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Ingenious Fitness Bus Will Let You Work Out During Your Commute

London residents too busy to hit the gym every once in a while will soon get the chance to work out during their commute, thanks to a fleet of ingenious fitness buses packed full of stationary bikes.

“The Wheels on the Bus” children’s song is going to have a whole new meaning once British fitness company 1Rebel launches its new Ride2Rebel buses on the streets of London. The modified public transportation vehicles will feature stationary bikes instead of seats, allowing commuters to spin at their hearts’ content on their way to work. Buses will travel from four pick-up points in north, east, south and west London along the city’s most popular commute routes, all the way to the 1Ride studio where riders can come in for a shower and a smoothie before work.

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The idea for these Ride2Rebel fitness buses was developed by 1Rebel co-founders, James Balfour and Giles Dean. “It is an absolute no brainer for us that we can create more efficiency in people’s routines by transforming their commute,” Balfour said. “For those who want the components of a class, but perhaps don’t have the time to commit during the day, this provides a great solution for them to maximise time they would otherwise be spending just travelling to work.”

Ride2Rebel basically leave workaholics who claim to be too busy to work out with no more excuses, and 1Rebel, one of London’s most popular fitness companies, confirms that interest in their novel idea is through the roof. “This morning interest peaked so much that the registration website crashed and had to be moved to a separate server,” Balfour told CNBC, last month. According to the Ride2Rebel website, there are currently 8121 people in line for tickets, and the service hasn’t even launched yet.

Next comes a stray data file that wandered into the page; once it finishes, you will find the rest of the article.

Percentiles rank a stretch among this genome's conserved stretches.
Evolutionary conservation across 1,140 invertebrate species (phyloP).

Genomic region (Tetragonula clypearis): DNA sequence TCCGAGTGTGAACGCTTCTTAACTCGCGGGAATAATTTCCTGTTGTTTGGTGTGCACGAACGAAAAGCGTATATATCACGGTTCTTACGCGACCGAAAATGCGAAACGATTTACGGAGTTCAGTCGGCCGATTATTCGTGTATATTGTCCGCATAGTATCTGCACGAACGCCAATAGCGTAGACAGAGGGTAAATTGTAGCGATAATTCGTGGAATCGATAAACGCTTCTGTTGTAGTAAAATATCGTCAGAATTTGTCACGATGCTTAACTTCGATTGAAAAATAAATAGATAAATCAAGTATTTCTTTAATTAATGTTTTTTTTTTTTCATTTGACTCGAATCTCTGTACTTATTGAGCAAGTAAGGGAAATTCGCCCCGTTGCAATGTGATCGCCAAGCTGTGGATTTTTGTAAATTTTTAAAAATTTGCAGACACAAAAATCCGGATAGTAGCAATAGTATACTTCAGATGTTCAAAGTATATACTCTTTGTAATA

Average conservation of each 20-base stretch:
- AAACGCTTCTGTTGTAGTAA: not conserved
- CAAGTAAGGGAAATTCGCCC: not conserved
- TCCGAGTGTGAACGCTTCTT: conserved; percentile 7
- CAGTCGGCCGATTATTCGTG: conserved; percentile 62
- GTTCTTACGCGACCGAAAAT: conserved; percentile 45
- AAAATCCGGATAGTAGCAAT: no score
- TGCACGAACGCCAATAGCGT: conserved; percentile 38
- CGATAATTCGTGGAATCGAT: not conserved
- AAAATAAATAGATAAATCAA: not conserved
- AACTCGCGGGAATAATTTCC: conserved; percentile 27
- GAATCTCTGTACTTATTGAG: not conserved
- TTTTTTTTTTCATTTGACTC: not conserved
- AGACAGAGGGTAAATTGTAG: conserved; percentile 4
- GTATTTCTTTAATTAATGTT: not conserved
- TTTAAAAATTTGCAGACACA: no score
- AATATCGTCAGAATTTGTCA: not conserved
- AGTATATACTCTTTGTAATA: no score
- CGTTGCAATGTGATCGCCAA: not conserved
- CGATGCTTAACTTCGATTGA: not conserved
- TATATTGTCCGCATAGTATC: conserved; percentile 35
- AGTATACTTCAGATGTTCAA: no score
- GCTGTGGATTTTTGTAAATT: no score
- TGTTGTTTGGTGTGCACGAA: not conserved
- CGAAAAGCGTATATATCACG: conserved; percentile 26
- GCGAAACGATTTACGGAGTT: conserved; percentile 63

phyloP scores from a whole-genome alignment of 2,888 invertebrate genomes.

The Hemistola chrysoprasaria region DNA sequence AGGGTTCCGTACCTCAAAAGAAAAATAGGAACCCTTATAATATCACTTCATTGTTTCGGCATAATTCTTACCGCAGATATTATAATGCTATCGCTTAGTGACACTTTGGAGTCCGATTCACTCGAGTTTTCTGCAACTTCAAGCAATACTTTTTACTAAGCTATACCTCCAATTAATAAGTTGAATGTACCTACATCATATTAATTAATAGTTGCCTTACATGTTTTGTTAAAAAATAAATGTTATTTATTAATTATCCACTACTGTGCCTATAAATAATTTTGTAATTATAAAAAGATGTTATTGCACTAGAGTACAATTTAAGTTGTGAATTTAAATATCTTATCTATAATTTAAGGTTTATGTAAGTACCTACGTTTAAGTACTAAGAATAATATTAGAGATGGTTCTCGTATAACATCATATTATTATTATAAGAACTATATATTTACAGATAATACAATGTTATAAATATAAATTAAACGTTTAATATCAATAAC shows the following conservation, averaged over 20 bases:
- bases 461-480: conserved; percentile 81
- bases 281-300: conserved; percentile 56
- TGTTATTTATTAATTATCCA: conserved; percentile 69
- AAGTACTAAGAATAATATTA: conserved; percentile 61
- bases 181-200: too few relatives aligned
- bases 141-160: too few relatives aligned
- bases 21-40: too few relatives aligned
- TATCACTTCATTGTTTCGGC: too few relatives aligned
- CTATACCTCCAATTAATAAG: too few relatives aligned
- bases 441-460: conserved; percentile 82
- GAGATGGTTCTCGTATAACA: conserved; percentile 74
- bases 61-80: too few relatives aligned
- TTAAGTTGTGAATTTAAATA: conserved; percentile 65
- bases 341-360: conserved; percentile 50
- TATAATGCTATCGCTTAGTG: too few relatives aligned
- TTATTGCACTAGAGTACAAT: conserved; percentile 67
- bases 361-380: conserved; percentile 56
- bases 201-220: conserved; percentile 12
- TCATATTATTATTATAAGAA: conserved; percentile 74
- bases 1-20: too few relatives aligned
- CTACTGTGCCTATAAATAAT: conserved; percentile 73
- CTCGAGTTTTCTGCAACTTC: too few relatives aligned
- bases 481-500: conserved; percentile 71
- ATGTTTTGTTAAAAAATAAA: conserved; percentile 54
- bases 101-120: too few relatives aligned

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As for when the fitness buses will actually launch, it all depends on whether the plans get signed off by the government, but 1Ride claims Rid2Rebel will hit the city streets later this year. Apparently, safety concerns are the biggest obstacle in the way of this project becoming a reality. The bikes mounted in the buses do not currently include seatbelts, and Balfour made no mention of helmets, CNBC reports. “We are working with bus companies and the government to establish all health and safety conditions,” the co-founder said. “As this is such an innovative idea there are no established norms but due to the high levels of interest this is something that all our partners are focused on.”

If, and when Ride2Rebel launches, passengers can expect to pay £12 to £15 for a 45-minute ride.

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1Ride is not the first to come up with the idea of a fitness bus full of stationary bikes. Last year, Boston company Bike Bus made headlines with a similar service.

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